Understanding Stress and Trauma Disorders
The most common characteristics of trauma and stressor-related disorders are the absence or ability to experience pleasure, an emotional state of anxiety, depression, or unease, outbursts of anger or aggression, or removal from the association (DSM-V, 2013). Trauma and stressor-related disorders include disorders in which exposure to a traumatic or stressful event is listed explicitly as a diagnostic criterion. Trauma is typically defined as an extremely distressing experience that causes severe emotional shock to an individual. Trauma could be caused by natural or man related disasters, such as death, rape, or accidents. It is important to note that trauma is not limited to only people who have directly experienced such events, but also those who may have directly witnessed such an event as well. The trauma or stress experienced by the individual may have long-lasting psychological effects and may manifest into a trauma and stressor-related disorder in an individual.
The five types of Trauma and Stressor-Related Disorder include:
Reactive Attachment Disorder (RAD)
Post-Traumatic Stress Disorder (PTSD)
Acute Stress Disorder
Disinhibited Social Engagement Disorder
Trauma and stressor-related disorders are often diagnosed with other disorders, such as anxiety disorders, obsessive-compulsive and related disorders, and dissociative disorders.
Signs of Trauma/Stressor-Related Disorders
Reactive Attachment Disorder (RAD) occurs during infancy or early childhood and is typically caused by an underdeveloped connection between a child and his or her caregiver. The attachment relationship is typically disturbed and inappropriately developed. A child with RAD will often not turn to an attachment figure for comfort, support, protection, and nurturance. When a caregiver attempts to comfort the child or infant, under distress, there is no positive expression of emotion displayed by the child or infant (DSM-V, 2013).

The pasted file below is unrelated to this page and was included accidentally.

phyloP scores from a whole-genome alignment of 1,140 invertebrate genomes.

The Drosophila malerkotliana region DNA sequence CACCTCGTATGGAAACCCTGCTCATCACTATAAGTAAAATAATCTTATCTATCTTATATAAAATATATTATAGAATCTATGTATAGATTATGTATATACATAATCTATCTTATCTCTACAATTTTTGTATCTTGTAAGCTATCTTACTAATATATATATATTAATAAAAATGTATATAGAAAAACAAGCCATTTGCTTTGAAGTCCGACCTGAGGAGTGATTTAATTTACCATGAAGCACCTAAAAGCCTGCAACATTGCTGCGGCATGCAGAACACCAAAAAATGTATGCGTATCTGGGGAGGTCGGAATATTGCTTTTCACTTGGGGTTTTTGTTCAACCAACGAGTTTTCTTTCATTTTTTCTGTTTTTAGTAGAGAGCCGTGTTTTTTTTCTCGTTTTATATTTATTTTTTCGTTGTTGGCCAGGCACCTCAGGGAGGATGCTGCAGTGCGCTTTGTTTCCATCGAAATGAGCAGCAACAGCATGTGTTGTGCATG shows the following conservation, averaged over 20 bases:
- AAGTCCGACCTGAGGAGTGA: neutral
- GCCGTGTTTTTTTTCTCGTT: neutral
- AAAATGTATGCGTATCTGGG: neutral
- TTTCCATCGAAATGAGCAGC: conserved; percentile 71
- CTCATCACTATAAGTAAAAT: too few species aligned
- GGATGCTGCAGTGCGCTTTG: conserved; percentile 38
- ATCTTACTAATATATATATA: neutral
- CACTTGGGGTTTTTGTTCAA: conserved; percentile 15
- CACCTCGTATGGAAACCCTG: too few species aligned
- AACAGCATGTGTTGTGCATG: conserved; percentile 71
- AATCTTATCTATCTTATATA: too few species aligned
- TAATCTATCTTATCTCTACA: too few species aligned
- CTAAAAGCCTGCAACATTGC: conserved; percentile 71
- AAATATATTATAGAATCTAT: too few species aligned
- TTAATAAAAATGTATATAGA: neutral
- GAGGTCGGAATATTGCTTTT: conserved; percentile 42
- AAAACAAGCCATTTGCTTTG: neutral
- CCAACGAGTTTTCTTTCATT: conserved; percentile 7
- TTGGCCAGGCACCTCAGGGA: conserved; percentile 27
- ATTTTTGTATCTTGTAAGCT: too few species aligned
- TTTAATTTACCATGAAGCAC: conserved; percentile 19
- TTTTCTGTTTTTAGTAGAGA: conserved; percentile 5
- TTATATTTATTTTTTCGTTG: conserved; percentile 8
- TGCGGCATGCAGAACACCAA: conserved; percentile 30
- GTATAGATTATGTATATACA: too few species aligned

Post-Traumatic Stress Disorder (PTSD) occurs in some people after experiencing or witnessing a traumatic event. Often, people with PTSD usually experience persistent thoughts, memories, and flashbacks in the form of intrusive memories or nightmares of the traumatic experience. They may also experience numbness, problems with their sleep, or depression. Symptoms of PTSD usually occur three months after the traumatic event.
Acute Stress Disorder is similar to PTSD but occurs only from three days to one month after witnessing or being exposed to the traumatic event (DSM-V, 2013). If the symptoms persist beyond a month, PTSD should be considered.
Adjustment Disorder is characterized by a change in emotion or behavior because of an identifiable stressor or event (DSM-V, 2013). Stressors can be anything from ending an intimate relationship, marital or business problems, unsatisfying sexual relationships, seasonal business problems, painful illness, dissatisfaction with current living conditions, getting married, going to school, or having children.
Disinhibited Social Engagement Disorder is a patter of behavior in which children actively approach and interact with relative strangers. This overly familiar behavior violates the social boundaries of their culture. Typically children with disinhibited social engagement disorder are not closely bonded with their primary caregivers due to extreme or insufficient care
Treatment for trauma and stressor-related disorders vary by individual and degree of symptoms. Most often an individual suffering from a trauma and stressor-related disorder benefit from some form of medication and therapy. Cognitive behavior therapy (CBT), prolonged exposure therapy (PET), management training, relaxation training, eye movement desensitization and reprocessing therapy (EMDR), cognitive restructuring, and stress inoculation training have been shown to be very effective in the treatment of trauma and stressor-related disorders.